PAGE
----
I think one of the reasons I've struggled with understanding CBT is because I tend to think of it as something I could just "throw in" in an eclectic method, and maybe when I have more experience and practice I could, but right now, it's hard for me to do that.  If I was going to use CBT with a client, I think I would spend a session on it, and begin by explaining the ABC concept and then brainstorming places they could use it and finally getting them to practice at home, perhaps with some worksheets.  I think it's a great therapy, especially for people who struggle with very negative black and white thinking, but I don't think it always works, and there's definitely a time and a place for it.

Wednesday, April 22, 2009

What brings you here today?

One of the questions I like to ask when I'm doing an intake, an assessment, or now, a first counseling session, is "what brings you here today, what was different about today that made you decide to come in".  What I'm trying to
get at is the motivation for change, was it a sudden revelation or was it a long time coming?  Sure, you may have been thinking about seeing a counselor
for a long time, but what changed that you picked up the phone today, because something did.

What I've discovered, is that people seem to have a really hard time answering that question.  When I was doing detox intakes it was often "well, I'm drinking too much" or "my worker made me".  Well, those are decent reason, but what prompted you to walk in our door, what was that mental process, it's not an easy thing to do after all.  Perhaps you said to yourself, "enough is enough, I'm ready for this" or something similar.

Now, I'm getting transfer clients to build my caseload.  Basically, not everyone in the program is required to attend counseling, but they are able to access it when they need it.  Often they spend more time working with the job people and the employment support people.  So, I'm getting clients who are partway through the program but are looking for counseling now.  This is good.  BUT they seem to also have a very hard time.  What brings you here today.  The answer I usually get, is "life issues".  Well yes, but you've been thinking about this particular thing for a while, what was the thing that pushed you to make that call?

Thinking from the clients perspective though, it's a hard question.  What was that thing that made you do it.  I know when I first chose to get counseling, I found it really hard.  Making that call was agonizing.  I purposely planned it so that I would be leaving a voicemail rather then having to talk to a live person.  I stood there in the kitchen with the cordless phone in my hand deciding whether to dial.  But, I had a good reason for why that day out of other days, it came the day after I felt I had been intensely betrayed by two people I trusted a great deal.  That was what pushed me over the edge.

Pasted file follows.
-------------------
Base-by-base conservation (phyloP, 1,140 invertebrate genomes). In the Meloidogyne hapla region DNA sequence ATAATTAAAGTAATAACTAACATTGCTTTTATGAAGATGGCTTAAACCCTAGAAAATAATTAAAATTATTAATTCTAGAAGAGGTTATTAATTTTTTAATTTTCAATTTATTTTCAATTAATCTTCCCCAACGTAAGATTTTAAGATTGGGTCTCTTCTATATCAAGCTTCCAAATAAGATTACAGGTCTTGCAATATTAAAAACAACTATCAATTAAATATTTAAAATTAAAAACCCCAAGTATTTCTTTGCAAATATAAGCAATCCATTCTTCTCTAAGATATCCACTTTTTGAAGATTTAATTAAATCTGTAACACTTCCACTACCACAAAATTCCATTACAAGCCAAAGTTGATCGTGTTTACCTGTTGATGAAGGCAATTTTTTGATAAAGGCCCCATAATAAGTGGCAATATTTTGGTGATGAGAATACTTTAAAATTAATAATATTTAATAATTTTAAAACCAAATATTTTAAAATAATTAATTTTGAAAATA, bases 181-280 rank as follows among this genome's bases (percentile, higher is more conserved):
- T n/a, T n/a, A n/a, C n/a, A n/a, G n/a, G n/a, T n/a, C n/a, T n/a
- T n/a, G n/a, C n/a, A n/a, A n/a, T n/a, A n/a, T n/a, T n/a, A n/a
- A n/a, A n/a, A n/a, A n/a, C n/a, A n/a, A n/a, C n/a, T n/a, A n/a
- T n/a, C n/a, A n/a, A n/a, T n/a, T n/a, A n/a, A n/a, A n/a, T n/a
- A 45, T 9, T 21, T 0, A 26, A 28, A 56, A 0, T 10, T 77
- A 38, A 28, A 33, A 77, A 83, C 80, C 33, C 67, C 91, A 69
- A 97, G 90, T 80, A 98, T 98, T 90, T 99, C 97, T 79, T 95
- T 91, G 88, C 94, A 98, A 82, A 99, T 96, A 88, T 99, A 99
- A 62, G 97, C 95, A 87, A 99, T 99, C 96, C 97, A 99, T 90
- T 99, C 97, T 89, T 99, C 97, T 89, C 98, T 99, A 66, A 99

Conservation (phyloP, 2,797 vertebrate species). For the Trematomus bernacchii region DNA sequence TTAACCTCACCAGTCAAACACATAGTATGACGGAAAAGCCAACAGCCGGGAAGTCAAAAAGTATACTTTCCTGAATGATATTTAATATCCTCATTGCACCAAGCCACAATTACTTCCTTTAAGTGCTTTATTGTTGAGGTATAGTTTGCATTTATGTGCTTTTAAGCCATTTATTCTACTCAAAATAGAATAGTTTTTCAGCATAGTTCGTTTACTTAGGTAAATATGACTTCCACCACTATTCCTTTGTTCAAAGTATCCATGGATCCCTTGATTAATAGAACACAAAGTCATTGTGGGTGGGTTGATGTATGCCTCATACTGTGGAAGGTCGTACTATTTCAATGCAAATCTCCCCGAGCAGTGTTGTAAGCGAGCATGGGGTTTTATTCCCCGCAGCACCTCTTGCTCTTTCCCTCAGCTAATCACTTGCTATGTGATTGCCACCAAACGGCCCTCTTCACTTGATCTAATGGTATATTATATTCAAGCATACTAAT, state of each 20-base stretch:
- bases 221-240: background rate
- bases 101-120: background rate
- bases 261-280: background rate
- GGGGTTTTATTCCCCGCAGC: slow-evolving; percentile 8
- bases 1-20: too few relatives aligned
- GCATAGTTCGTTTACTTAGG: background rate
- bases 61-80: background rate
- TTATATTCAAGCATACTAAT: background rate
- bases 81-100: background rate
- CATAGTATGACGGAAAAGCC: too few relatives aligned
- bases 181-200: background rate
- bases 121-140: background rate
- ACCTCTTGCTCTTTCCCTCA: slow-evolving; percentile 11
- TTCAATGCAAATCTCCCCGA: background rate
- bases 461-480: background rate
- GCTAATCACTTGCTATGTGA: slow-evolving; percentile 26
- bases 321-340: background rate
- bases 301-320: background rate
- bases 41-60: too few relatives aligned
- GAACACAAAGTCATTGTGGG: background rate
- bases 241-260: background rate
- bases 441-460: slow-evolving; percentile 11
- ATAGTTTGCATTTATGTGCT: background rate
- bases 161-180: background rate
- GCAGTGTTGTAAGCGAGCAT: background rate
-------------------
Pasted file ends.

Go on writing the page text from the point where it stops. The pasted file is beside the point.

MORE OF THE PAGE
Change is a hard process and I really believe that it's important to be aware of our motivations for change.  Why are we doing what we do.  It's a lot easier to stick to your plan if you understand the reason things came about in the first place.  Further, it helps us understand ourselves better when we're aware of our motivations and the reasons we do things, even if it's things we learn in retrospect.

Tuesday, April 21, 2009

I lol'd...documentation bloopers

So I have no idea if any of these are real are not, but I saw these posted on a social work community website and laughed my head off.  And since I'm sure we could all use a laugh...

Documentation Bloopers:

The patient lives at home with his mother, father, and pet turtle, who is presently enrolled in day care three times a week.

The client was in his usual state of good health until his airplane ran out of gas and crashed.

The client is a well-developed male lying on the sofa with his family in no distress.

Because she can't get pregnant with her husband, I thought you'd like to work her up.

Discharge status: alive, but without permission.

Patient was alert and unresponsive.

She is numb from her toes down.

The client had waffles for breakfast and anorexia for lunch.

She stated that she had been constipated for most of her life until 1999, when she got a divorce.

She slipped on the ice and apparently her legs went in separate directions in early December.

The client has been depressed ever since she began seeing me in 1998.

Healthy-appearing, decrepit 69 year old male.

Coming from Detroit, this man has no children.

Monday, April 20, 2009

gotta love it when they're out before they're in

So I had my first counseling session with a client today.  I felt like we moved waaaaaaaaaay too fast, but this guy was just eager to get things rolling and underway.  The thing of it was, he really wanted legal advice more then counseling, and so he wasn't really in the mood to slow things down.